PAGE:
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Containership demolition virtually dried up in December as shipowners and carriers deployed all available tonnage to meet surging demand across trades.
Huge spikes in ocean freight rates in the second half of last year and corresponding hikes in charter hire rates enabled previously uneconomic smaller containerships to become sought-after by carriers desperate to plug gaps in their networks and take advantage of the demand boom.
And with low bunker prices, fuel efficiency was the least of the requirements of potential charterers.
According to the latest data from shipbroker Braemar ACM, just one small 500 teu containership was sold for scrap last month.
The final count for demolitions last year was 87 ships, for a capacity of 119,000 teu, compared with 100, for 195,500 teu, scrapped in 2019.
The most vessel scrapping in the industry in recent years happened in 2016, when some 655,000 teu was sent to breakers’ yards, followed by 417,000 teu in 2017.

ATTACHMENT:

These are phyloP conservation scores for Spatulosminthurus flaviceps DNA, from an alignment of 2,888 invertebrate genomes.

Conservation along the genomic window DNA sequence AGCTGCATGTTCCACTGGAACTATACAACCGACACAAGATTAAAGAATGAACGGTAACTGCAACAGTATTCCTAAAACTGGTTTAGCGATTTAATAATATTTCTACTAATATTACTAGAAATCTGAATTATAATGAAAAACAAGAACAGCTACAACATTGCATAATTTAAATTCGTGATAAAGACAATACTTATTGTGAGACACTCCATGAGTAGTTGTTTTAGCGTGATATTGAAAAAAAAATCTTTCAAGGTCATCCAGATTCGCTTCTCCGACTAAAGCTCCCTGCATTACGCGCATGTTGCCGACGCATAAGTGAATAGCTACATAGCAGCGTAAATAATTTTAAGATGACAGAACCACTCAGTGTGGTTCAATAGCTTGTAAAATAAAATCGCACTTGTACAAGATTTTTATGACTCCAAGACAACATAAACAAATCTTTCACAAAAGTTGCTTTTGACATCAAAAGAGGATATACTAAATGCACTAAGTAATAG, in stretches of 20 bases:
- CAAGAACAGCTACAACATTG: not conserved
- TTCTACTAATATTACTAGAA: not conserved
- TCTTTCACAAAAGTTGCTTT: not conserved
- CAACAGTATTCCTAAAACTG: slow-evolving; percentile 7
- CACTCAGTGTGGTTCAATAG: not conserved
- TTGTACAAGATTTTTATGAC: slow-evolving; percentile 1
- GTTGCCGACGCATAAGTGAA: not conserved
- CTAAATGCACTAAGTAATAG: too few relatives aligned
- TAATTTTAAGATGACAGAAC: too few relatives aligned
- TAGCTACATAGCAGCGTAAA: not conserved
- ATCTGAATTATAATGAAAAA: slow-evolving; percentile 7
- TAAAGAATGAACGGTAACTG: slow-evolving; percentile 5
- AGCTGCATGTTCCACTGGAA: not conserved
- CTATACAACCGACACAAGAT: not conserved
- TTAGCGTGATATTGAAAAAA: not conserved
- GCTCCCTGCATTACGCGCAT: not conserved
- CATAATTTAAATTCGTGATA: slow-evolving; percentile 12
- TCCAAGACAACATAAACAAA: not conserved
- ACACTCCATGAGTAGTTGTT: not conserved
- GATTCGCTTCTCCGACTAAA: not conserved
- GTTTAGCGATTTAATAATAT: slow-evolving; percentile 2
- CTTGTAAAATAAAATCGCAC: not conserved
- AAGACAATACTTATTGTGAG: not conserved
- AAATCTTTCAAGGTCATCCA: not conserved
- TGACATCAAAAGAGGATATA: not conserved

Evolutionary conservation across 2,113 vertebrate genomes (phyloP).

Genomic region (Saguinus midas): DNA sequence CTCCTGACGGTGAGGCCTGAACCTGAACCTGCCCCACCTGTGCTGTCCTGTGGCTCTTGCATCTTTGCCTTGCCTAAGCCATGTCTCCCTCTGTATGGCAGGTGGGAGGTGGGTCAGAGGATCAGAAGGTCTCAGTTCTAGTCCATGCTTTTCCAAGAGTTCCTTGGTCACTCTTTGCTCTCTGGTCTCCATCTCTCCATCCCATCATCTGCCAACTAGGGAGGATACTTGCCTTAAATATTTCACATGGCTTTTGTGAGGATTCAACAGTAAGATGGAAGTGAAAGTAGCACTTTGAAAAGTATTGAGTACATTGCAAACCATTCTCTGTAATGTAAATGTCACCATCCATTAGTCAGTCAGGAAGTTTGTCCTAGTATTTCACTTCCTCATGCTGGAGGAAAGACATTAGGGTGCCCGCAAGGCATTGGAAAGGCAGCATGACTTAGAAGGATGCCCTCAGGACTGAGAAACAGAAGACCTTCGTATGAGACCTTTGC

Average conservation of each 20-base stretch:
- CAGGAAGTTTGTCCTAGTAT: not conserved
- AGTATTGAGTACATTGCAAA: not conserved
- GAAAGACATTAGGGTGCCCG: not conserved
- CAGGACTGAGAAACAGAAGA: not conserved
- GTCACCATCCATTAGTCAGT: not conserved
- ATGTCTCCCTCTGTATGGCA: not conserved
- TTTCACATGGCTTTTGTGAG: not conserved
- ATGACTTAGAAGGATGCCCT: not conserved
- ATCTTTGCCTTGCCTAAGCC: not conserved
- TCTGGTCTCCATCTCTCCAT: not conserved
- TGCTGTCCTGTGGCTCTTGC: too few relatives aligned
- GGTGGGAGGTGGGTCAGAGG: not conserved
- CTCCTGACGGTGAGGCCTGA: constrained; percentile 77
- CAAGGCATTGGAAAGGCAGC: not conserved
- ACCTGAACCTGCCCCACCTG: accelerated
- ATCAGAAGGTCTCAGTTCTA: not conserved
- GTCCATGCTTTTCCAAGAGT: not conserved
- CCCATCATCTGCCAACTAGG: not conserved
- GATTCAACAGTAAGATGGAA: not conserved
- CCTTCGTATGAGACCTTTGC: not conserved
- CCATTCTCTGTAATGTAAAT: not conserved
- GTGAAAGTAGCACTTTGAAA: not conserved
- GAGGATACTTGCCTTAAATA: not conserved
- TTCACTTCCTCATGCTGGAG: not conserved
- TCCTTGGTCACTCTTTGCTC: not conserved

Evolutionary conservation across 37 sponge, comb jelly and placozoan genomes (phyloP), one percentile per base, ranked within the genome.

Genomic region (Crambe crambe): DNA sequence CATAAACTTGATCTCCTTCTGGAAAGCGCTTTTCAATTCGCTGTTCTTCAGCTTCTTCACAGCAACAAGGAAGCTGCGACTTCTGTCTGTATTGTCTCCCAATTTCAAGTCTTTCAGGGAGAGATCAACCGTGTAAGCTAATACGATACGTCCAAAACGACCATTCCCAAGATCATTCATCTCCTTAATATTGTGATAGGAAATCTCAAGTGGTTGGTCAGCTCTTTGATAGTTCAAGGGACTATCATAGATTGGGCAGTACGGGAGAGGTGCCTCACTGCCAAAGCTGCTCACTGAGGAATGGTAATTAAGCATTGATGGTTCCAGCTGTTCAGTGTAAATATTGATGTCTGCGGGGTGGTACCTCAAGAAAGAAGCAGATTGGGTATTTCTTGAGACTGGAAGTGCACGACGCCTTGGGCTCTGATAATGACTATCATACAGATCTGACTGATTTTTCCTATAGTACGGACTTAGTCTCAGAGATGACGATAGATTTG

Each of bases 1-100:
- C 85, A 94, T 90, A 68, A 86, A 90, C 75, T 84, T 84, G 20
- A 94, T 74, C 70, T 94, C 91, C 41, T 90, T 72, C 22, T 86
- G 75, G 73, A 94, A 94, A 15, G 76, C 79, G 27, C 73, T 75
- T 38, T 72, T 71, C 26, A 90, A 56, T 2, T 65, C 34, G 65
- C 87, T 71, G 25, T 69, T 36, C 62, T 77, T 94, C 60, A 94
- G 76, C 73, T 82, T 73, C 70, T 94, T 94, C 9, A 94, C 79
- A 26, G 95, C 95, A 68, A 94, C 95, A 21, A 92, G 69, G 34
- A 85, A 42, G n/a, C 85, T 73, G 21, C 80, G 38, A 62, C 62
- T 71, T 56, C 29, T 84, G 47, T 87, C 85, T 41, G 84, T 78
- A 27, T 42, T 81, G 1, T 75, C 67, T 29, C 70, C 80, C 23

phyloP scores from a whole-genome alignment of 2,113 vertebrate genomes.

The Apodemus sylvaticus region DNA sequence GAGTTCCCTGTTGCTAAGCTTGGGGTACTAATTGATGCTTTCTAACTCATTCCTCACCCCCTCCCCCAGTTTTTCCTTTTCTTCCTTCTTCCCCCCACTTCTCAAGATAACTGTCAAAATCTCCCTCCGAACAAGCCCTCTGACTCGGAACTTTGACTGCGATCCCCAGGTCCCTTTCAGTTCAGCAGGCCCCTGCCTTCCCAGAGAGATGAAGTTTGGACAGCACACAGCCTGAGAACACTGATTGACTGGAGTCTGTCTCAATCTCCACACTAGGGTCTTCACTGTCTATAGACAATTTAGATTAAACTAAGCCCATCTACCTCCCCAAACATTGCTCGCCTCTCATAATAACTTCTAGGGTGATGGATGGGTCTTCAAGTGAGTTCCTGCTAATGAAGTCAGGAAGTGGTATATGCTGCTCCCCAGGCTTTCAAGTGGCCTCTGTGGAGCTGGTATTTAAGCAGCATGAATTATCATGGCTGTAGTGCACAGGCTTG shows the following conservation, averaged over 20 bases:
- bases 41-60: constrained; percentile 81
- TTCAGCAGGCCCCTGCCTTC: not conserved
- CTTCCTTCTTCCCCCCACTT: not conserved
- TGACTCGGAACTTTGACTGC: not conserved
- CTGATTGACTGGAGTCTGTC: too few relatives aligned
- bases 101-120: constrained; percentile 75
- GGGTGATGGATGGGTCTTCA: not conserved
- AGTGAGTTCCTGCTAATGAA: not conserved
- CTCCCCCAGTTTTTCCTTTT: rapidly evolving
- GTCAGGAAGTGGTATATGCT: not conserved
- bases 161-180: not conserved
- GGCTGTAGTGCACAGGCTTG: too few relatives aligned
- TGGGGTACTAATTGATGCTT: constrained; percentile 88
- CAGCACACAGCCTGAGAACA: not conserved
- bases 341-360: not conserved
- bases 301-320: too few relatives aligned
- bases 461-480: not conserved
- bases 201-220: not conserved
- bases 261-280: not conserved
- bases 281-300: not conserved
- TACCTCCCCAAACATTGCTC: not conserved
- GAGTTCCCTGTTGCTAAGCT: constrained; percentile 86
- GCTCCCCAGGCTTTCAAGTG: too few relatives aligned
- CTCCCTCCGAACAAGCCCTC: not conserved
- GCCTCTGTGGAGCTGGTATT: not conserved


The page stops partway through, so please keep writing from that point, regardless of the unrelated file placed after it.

The demolition count last year was weighted by scrappings in the first six months, when 55 ships were sold for recycling, according to Alphaliner data.
And, in today’s charter market report, Braemar ACM said the demolition market had “continued in the same vein as 2020 had left off”.
The shipbroker said: “In what is likely to be the trend in the foreseeable future, the week saw the first small feeder marketed for demolition by a major liner company.”
According to broker sources, the sale and purchase (S&P) market remains “red hot” for any containerships that become available, with MSC often quoted to be the “most aggressive” hunter in the market.
“The liners are even happy to take a ship that comes with a charter party in place, on the basis that they will be able to deploy the ship themselves once the charter expires,” said a broker.
Braemar added: “Operators continue to be aggressive buyers of tonnage, especially on post-panamax, with increasingly older vessels being considered.”
Indeed, the value of containerships has surged since September, reflecting the much higher daily hire rates even the smaller sectors can now command.
For example, according to vesselsvalue.com, the value of the Danaos-owned 2007-built 4,253 teu Seattle C has soared in the past six months. In July, vesselsvalue.com valued the ship at $5.8m or $5.02m for scrap. Its current market value is shown as $15.84m with a demolition valuation of $7.19m.
With the surge in the value of containerships and despite an increase in scrap prices, there seems little incentive for owners to go down the recycling route.